City code enforcement records show nine complaints filed by tenants of the 29th Avenue building over the past few years, some describing livability issues like broken radiators and stoves, an electric pipe. leaky sink, mold and peeling paint.

“Things weren’t getting done, but the rent was going up,” Alvarez said.

According to county records, Calvin and Melinda Wong own at least four other properties in Alameda County in addition to their home and the 29th Avenue building. These properties include apartment buildings in Adam’s Point and Eastlake.

From the start, the striking tenants asked the Wongs to sell the property to the Oakland Community Land Trust. Land trusts ensure that property remains affordable over the long term, often by retaining ownership of the land and selling the building to residents, who do not have the right to resell it for a profit.

ACCE spokesperson Anya Svanoe said since tenants went on strike, the land trust has made three offers which have been rejected. The initial offer was reportedly for $ 3.2 million. Earlier this week, Steve King, executive director of the Oakland Community Land Trust, declined to provide details of the negotiations while they were still underway.

On Thursday, ACCE officials said the most recent offer was $ 3.3 million, in return for a pledge from tenants to pay the rent they withheld before the pandemic and request a COVID-19 rent assistance for missed payments during the crisis.

Advocates lobbied for policies to make it easier for tenants to buy their homes

Many tenant advocates in Oakland want the city to pass legislation ensuring tenants have the first chance to bid on their building when the landlord decides to sell it. Versions of the Tenant Possibility to Buy Act, or TOPA, have been taken into account in Berkeley and a few other US cities as well, and a similar policy exists in Washington, DC Some of the proposals would also allow land trusts or nonprofits to make an early offer, and some would give tenants the right to make another offer an once the seller chooses a private buyer who is not a current tenant. The owners would not be required to accept the offers.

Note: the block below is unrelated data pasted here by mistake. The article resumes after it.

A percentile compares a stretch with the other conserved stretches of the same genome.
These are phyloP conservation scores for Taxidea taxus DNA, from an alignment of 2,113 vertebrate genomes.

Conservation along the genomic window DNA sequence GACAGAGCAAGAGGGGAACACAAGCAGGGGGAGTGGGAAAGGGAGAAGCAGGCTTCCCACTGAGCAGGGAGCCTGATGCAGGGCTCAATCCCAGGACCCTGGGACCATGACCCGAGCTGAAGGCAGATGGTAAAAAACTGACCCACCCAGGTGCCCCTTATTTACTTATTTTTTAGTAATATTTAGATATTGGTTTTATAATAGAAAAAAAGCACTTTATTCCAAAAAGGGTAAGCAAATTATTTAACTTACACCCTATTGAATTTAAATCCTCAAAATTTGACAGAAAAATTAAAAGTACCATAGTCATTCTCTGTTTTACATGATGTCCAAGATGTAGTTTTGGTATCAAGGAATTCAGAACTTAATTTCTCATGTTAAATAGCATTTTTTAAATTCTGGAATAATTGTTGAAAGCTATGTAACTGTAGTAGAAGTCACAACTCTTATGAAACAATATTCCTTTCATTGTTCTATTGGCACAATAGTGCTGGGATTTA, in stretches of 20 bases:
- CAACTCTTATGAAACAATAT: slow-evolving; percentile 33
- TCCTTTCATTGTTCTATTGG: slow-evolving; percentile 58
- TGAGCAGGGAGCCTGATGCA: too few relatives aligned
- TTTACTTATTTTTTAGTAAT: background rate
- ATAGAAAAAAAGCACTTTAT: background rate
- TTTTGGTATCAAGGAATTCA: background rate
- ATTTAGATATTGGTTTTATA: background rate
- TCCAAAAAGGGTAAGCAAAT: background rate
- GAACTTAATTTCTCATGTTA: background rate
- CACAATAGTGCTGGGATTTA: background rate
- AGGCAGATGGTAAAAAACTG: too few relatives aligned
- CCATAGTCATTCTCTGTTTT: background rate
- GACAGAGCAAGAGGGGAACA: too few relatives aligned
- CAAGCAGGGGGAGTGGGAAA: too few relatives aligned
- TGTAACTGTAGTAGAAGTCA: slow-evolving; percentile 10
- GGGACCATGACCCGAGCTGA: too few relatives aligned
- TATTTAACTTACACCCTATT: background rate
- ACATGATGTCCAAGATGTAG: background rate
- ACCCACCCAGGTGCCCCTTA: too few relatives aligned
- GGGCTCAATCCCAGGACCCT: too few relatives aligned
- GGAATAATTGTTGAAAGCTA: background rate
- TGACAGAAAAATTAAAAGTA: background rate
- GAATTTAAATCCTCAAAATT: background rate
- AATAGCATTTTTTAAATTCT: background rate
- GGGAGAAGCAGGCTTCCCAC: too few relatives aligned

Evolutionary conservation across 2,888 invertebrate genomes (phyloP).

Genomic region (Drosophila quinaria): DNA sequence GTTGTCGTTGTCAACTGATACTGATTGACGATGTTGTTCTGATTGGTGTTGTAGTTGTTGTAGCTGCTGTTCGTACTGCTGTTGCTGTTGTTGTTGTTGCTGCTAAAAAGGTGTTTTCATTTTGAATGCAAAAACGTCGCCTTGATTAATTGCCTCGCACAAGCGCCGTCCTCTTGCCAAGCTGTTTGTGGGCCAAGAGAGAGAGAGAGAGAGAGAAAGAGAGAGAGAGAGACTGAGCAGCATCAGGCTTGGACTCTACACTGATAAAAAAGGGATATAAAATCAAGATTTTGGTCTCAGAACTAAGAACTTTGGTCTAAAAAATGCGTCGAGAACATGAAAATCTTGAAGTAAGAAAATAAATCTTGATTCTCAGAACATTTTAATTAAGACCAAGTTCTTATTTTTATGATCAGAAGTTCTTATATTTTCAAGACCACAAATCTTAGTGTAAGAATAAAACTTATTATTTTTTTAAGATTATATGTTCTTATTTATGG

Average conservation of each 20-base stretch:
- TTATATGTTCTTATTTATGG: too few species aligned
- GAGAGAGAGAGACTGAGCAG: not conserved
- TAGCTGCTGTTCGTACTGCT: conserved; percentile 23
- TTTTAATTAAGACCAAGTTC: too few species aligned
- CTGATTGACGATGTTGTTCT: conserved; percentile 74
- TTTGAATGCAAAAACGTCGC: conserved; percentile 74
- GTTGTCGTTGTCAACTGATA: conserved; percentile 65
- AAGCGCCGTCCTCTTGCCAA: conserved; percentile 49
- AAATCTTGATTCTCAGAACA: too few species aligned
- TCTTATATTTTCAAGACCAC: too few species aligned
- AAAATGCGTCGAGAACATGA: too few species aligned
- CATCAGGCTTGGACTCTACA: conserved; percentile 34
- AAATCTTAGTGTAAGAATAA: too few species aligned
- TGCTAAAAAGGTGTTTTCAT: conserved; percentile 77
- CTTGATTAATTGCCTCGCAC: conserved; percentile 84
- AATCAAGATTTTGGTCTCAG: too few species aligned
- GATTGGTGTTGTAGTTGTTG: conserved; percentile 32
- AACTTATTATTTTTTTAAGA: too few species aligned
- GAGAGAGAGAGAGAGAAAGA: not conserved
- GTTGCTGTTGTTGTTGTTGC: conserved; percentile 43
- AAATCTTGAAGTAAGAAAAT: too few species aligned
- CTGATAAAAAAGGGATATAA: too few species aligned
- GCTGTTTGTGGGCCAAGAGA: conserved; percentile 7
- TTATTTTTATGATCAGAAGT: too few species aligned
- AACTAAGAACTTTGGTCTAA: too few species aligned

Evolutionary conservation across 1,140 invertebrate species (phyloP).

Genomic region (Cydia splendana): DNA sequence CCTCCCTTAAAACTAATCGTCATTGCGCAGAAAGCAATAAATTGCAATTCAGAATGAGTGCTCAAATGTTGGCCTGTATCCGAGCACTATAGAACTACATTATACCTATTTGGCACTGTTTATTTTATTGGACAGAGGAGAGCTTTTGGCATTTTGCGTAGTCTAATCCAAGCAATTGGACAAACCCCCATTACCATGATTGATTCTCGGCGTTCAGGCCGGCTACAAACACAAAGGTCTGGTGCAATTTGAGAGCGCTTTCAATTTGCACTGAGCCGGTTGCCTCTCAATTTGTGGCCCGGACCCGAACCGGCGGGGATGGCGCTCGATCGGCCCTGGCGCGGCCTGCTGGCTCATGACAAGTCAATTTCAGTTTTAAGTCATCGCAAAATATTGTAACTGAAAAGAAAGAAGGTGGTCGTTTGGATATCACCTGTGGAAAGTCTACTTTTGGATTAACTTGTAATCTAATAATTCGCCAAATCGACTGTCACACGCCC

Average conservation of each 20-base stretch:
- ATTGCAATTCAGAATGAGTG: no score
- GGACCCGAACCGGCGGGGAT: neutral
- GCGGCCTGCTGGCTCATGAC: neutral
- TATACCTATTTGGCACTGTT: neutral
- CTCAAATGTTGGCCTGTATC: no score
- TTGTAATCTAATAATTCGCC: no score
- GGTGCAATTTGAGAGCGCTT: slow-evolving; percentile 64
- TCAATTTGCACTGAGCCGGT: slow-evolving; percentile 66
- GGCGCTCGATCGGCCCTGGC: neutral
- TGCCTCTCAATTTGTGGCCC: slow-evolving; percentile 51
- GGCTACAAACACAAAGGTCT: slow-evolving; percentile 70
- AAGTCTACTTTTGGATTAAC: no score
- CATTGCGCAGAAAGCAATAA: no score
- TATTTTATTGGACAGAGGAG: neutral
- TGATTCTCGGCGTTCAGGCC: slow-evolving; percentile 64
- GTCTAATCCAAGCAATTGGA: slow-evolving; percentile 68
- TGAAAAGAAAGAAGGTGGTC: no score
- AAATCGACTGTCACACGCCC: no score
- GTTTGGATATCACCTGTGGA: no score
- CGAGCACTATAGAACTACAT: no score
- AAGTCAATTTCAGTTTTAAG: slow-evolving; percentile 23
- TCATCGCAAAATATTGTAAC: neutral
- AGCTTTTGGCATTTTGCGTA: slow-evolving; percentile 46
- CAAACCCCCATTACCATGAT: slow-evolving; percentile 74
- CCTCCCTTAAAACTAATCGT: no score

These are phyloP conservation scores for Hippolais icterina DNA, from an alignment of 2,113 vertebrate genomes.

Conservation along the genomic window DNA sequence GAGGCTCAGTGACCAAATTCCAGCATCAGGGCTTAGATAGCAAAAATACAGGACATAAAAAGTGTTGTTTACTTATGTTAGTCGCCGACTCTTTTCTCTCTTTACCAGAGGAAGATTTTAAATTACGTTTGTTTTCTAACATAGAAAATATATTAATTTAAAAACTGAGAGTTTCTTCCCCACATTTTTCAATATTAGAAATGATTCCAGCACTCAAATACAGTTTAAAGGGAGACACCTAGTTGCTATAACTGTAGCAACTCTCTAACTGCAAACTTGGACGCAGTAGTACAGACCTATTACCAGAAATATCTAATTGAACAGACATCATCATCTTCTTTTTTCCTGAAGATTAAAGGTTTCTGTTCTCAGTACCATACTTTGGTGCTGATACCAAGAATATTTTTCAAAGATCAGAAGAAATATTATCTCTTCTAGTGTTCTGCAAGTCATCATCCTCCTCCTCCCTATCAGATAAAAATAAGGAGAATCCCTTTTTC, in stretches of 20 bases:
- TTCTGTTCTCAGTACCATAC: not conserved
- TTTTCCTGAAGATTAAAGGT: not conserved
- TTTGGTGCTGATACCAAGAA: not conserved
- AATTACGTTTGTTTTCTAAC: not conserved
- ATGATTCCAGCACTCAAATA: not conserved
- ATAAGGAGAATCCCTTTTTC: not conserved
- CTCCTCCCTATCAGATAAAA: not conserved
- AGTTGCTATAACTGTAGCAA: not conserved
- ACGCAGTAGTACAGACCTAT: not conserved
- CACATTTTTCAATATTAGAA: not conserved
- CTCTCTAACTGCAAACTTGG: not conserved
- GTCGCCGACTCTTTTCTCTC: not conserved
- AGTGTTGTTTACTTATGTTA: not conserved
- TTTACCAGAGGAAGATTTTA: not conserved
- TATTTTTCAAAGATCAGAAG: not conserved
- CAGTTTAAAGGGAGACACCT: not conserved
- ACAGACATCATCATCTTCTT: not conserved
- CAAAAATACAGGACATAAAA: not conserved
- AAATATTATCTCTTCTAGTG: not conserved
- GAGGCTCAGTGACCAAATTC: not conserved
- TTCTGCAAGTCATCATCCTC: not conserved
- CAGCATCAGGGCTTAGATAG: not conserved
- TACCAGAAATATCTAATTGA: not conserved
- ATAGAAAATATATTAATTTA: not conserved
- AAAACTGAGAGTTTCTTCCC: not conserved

TOPA has faced stiff opposition from local homeowner groups, who say the policy would threaten their ability to sell their properties in a timely manner or could complicate their plans to donate a building or house to a loved one ( most of the proposals provide for exemptions for certain family members).

Sully, a miniature horse hired from Boulder Creek, pretended to be the donkey during the posada.

Even when land trusts make deals to buy properties, costs often get in the way. ACCE and the Oakland Community Land Trust both successfully advocated in 2019 for the inclusion of $ 12 million in the city budget to help land trusts and co-ops acquire small apartment buildings and to transform them into permanent affordable housing. ACCE officials said last year that they planned to submit the 29th Avenue project for funding, but that there was a limit to the number of applications each organization could file.

Earlier this year, the Oakland Community Land Trust received $ 4 million of the city for three other projects, with KK Measure funding.

Fife and ACCE were also active in the Moms 4 Housing movement, where a group of homeless mothers occupied a vacant investor-owned home in West Oakland. The sheriff forcibly evicted the mothers, who were supported by hundreds of protesters, but the owners ultimately agreed to sell the building to the Oakland Community Land Trust as well.

If the deal for the 29th Avenue building goes through, organizers say it will create long-term, stable housing for the families who live there.

“Everyone is happy,” said ACCE lawyer Zaneri. “It wasn’t a legal victory, it really is an organizational victory.”

Alvarez, the tenant at 29th Avenue, said he and other residents were pushing for the sale so that “we will have peace of mind and that will make sure we are safe.”